Accessibility View Close toolbar


  • Blog >
  • Do I need an X-ray
RSS Feed

Do I need an X-ray

Do I need an X-ray?

Radiographs or X-rays are an enormously helpful tool in clinical setting both acute and chronic. Often X-rays are overused both by MD’s and Chiropractors. There are specific rules for all the areas of the body and criteria for X-rays. Probably the easiest to explain is the Canadian Cervical spine rules. These rules are put in place to evaluate if a patient has clinical reasoning for an X-ray. You start with: is the patient over 65 or did they have trauma. If they meet either of those criteria then X-rays are validated. If they don’t meet that criteria there is a second subset of criteria stating: simple rear end MVA, ambulatory, delayed onset neck pain. If they meet those criteria you move on to whether the patient can rotate their head to each side 45 degrees. If the can rotate their head then no X-rays are warranted. If at any time they don’t meet the criteria in the subset then X-rays are warranted.

There are different rules for different parts of the body but I think you get the jest of it. Many MD’s and Chiropractors take an X-ray if you come in having neck pain or low back pain. This can cause unnecessary radiation to the patient (although normally negligible) and a burden on the healthcare/patient cost. If we simply used the X-ray rules in place we could save millions in unnecessary X-ray cost and ultimately that could drive down Health insurance.

Many Chiropractors use a technique called Gonstead as a means of recognition of the vertebrae that need manipulation. This is often unnecessary. Motion palpation and a Physical examination will give you a great understanding of where joint manipulation should be focused. Using a static picture (X-ray) to find out how something is moving dynamically doesn’t really make sense anymore with our current understanding of joint manipulation. If you do visit a chiropractor practicing Gonstead and they take an X-ray before treatment, they should also take on after the treatment plan and compare to initial (adding cost and unnecessary radiation).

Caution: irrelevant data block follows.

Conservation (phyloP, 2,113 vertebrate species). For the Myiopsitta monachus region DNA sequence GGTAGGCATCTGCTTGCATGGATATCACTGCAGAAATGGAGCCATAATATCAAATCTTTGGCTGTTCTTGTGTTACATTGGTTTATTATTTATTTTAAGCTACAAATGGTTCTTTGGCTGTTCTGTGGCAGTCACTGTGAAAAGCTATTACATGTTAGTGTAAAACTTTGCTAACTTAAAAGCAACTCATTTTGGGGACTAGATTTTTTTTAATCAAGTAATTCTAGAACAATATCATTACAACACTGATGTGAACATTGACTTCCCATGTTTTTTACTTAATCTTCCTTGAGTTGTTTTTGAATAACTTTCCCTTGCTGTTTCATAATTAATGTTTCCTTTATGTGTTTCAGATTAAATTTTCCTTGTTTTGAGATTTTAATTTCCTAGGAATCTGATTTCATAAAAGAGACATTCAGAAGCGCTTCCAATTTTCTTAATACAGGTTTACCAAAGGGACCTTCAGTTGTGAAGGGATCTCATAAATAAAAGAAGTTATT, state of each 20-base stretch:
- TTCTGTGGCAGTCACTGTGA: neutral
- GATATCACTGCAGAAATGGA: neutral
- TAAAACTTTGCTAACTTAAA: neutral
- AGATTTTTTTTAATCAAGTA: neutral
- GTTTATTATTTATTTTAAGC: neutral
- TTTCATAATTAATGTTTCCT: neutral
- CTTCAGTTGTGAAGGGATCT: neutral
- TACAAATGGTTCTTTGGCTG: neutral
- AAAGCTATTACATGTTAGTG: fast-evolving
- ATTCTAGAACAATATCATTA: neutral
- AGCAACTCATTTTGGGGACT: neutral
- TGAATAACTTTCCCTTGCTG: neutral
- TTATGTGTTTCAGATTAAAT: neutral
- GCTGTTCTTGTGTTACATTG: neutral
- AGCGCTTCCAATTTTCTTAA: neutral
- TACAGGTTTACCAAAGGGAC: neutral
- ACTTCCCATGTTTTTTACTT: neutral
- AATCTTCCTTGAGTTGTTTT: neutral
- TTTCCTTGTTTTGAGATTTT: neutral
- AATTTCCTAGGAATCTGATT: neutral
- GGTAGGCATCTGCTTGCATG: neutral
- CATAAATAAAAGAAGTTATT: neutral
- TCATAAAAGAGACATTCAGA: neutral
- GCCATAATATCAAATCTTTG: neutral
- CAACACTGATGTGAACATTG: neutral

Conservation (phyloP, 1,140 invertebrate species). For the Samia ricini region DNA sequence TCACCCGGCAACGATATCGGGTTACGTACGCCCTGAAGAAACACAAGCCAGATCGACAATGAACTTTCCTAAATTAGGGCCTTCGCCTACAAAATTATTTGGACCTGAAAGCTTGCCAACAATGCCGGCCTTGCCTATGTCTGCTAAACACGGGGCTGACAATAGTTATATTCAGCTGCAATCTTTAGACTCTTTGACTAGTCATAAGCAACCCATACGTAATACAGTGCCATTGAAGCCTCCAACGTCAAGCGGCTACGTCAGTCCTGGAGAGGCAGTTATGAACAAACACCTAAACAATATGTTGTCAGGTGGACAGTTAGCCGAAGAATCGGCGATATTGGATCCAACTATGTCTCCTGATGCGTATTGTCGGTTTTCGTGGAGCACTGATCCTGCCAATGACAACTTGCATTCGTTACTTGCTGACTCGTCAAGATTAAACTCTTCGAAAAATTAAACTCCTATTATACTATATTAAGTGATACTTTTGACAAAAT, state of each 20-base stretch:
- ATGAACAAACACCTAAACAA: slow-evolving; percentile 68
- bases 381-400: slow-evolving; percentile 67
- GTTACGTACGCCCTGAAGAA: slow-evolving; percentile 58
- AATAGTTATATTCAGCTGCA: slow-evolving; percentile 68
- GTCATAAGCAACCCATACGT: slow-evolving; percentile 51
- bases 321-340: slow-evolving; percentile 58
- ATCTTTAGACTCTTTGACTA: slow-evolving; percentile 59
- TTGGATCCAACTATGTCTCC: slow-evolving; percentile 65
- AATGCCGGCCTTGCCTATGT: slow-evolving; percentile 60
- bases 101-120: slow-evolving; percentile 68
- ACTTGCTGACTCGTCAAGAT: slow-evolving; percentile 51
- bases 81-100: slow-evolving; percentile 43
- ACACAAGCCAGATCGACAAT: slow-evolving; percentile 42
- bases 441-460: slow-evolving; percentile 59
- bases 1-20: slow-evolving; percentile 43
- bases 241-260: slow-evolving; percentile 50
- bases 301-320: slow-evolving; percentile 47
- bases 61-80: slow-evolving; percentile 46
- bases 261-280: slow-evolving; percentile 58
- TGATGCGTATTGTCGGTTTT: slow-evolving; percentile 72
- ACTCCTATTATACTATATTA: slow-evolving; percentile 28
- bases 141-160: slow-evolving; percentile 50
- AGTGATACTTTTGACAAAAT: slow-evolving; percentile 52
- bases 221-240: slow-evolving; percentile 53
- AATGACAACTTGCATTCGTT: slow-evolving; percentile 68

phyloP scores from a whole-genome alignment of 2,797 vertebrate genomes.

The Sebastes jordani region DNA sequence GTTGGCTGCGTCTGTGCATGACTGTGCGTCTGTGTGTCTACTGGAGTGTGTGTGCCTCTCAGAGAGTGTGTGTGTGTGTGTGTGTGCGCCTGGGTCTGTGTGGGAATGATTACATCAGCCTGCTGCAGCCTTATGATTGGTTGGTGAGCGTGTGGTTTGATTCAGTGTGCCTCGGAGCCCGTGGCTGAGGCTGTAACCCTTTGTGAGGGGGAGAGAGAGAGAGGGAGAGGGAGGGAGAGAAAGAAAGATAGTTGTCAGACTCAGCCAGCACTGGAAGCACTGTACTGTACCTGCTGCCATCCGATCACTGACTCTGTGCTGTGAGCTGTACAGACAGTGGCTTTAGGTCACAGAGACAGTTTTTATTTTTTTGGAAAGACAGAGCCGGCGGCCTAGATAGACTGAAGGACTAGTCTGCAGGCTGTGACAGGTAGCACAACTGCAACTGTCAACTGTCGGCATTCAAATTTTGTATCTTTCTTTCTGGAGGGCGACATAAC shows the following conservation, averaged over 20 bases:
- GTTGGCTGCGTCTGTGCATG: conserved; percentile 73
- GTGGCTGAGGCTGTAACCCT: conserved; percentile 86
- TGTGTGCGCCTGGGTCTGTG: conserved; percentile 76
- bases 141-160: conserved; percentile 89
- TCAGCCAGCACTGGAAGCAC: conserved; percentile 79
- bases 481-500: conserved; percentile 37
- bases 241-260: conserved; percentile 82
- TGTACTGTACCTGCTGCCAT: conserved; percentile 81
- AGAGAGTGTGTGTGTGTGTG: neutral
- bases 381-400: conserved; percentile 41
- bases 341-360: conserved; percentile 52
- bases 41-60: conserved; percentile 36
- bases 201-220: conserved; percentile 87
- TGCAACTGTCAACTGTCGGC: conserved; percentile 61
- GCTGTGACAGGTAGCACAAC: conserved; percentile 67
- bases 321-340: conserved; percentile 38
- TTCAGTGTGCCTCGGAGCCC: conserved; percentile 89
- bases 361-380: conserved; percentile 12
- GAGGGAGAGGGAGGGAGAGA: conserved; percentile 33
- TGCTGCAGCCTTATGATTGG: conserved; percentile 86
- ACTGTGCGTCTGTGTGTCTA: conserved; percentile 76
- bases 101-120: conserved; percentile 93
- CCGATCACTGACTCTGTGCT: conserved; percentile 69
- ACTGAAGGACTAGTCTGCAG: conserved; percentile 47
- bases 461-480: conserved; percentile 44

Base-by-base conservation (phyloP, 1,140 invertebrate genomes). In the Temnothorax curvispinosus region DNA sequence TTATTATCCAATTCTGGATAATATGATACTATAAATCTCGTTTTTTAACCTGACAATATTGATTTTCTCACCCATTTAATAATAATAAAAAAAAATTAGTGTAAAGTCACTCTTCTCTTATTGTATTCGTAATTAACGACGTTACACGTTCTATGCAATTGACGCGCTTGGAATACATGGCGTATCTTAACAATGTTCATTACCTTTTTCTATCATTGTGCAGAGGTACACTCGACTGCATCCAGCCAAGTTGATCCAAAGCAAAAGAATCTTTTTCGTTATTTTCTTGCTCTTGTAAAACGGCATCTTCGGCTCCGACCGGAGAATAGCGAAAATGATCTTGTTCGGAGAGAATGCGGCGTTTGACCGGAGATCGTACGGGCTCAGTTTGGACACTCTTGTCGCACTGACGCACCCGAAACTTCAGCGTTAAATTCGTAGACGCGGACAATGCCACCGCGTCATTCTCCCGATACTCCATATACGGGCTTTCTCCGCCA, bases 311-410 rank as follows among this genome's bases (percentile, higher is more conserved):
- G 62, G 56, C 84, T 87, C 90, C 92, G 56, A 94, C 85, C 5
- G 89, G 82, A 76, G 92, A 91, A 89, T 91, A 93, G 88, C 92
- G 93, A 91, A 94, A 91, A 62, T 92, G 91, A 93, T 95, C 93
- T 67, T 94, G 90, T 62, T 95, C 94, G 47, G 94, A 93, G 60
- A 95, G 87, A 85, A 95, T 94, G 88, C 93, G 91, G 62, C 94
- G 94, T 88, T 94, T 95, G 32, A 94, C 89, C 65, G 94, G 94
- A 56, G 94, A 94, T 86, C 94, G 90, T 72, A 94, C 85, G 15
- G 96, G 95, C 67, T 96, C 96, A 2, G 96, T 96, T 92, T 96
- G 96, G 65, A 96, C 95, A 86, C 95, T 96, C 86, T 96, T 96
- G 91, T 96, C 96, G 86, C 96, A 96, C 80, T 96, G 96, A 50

Of course there are times when the rules will not apply and the practitioner should get and X-ray. One cannot 100% rely on a paper rule guideline for an individual patient. This is where the skill of the Doctor comes into play and the saying “when in doubt, rule it out”. The point I’m trying to make is that often time X-rays are not warranted and it is an easy way for some providers to get a patient out of their office because they don’t know what is going on/x-ray looks fine (spines are very tough it can be very unclear what is causing pain). The other way it can be spun is that the provider is trying to manipulate the patient because the X-ray doesn’t look perfect and symmetrical (which is rare among healthy people)Thus scaring the patient into a long treatment plan.

Questions? Shoot me an